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Press Release

Eric Sloss

For immediate release:
October 19, 2005

Carnegie Mellon School of Music Performs the Popular "A Chorus Line" During Homecoming Weekend

PITTSBURGH—Carnegie Mellon University's School of Music students will perform the Broadway sensation "A Chorus Line" during Homecoming weekend, October 27-29.

Show times are Thursday, October 27, 8 p.m.; Saturday, October 29, 2 p.m. and 8 p.m.; Sunday, October 30, 2 p.m. Ticket prices are $15 for adults, $12 for senior citizens and $10 for students. For tickets, call Amy Stabenow at 412-268-2383. The production will take place in the Kresge Recital Hall in the College of Fine Arts building on the Carnegie Mellon campus.

"'A Chorus Line' is one of the most successful music theater pieces of our time. Its composer, Marvin Hamlisch, has particular importance for Pittsburgh through his marvelous work with the Pittsburgh Symphony Pops; the Carnegie Mellon School of Music has previously presented his musical 'Smile,'" said Alan Fletcher, head of the School of Music. "'A Chorus Line' is a particularly good choice for a training program like ours in that it has so many equally important roles and opportunities for a very large and diverse cast to shine. It is also a dance show, which will stretch our students," he said.

"A Chorus Line" is the story of 25 young men and women vying for eight coveted spots on a chorus line. Spurred by a largely unseen—and rather sadistic—director named Zach, each dancer in turn reveals truths that, supposedly, will help the director make his final choices. "A Chorus Line" opened May 21, 1975, at the 299-seat Newman Theater in the Public Theater complex during the New York Shakespeare Festival. On July 25, 1975, it moved to the 1,472-seat Shubert Theatre, where it remained until its closing on April 28, 1990.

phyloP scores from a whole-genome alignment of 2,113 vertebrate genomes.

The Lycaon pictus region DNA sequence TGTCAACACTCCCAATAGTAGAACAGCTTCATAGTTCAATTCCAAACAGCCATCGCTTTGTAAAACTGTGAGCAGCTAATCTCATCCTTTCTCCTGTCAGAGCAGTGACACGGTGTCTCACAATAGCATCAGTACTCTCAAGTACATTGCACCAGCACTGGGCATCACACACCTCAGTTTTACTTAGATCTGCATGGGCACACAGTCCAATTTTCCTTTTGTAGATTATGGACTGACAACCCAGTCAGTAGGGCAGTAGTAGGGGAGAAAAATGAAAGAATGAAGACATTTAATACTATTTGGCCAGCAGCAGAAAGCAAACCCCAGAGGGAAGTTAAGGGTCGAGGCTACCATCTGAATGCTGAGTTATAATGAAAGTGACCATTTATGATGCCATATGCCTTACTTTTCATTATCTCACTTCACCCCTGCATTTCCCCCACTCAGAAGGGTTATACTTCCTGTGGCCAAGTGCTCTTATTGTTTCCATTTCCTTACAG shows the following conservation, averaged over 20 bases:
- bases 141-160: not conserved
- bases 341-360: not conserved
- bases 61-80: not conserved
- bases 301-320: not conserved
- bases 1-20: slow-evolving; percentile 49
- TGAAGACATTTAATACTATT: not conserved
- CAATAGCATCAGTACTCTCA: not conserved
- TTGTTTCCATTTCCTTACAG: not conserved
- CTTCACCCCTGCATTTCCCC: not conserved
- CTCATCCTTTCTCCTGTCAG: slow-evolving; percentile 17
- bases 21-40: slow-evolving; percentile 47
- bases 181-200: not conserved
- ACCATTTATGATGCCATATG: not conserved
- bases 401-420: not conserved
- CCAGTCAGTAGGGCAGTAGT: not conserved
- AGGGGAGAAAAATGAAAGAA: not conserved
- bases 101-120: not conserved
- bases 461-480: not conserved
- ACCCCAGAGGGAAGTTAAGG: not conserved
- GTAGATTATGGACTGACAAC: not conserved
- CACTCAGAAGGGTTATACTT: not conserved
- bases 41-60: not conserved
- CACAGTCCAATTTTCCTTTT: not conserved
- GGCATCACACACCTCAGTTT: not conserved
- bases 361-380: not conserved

Surpassed only by "Cats," "A Chorus Line" earned the distinction of the second-longest-running show on Broadway. The passion of the piece came from director/choreographer Michael Bennett's desire to make these dancers represent the thousands of gypsies over the years who diminished their own careers to support the star. "A Chorus Line" won almost every prize, including the Pulitzer and nine Tony Awards, two of which went to Bennett. Hamlisch and Ed Kleban also won a Tony for their score.

"Every generation leaves its mark for future generations to learn from. Carnegie Mellon's cast of 'A Chorus Line' has 'learned their lessons well,' said Chet Walker, director/choreographer of the production. "They are singing 'What I did for Love' and we from the past remember and won't forget." The School of Music is one of the nation's most distinguished degree-granting music conservatory programs and is one of five schools within Carnegie Mellon's College of Fine Arts. The College of Fine Arts is a community of nationally and internationally recognized artists and professionals organized into: Architecture, Art, Design, Drama and Music, and their associated centers and programs.

For more information on the School of Music or the College of Fine Arts, contact Eric Sloss at 412-268-5765 or by email at or visit


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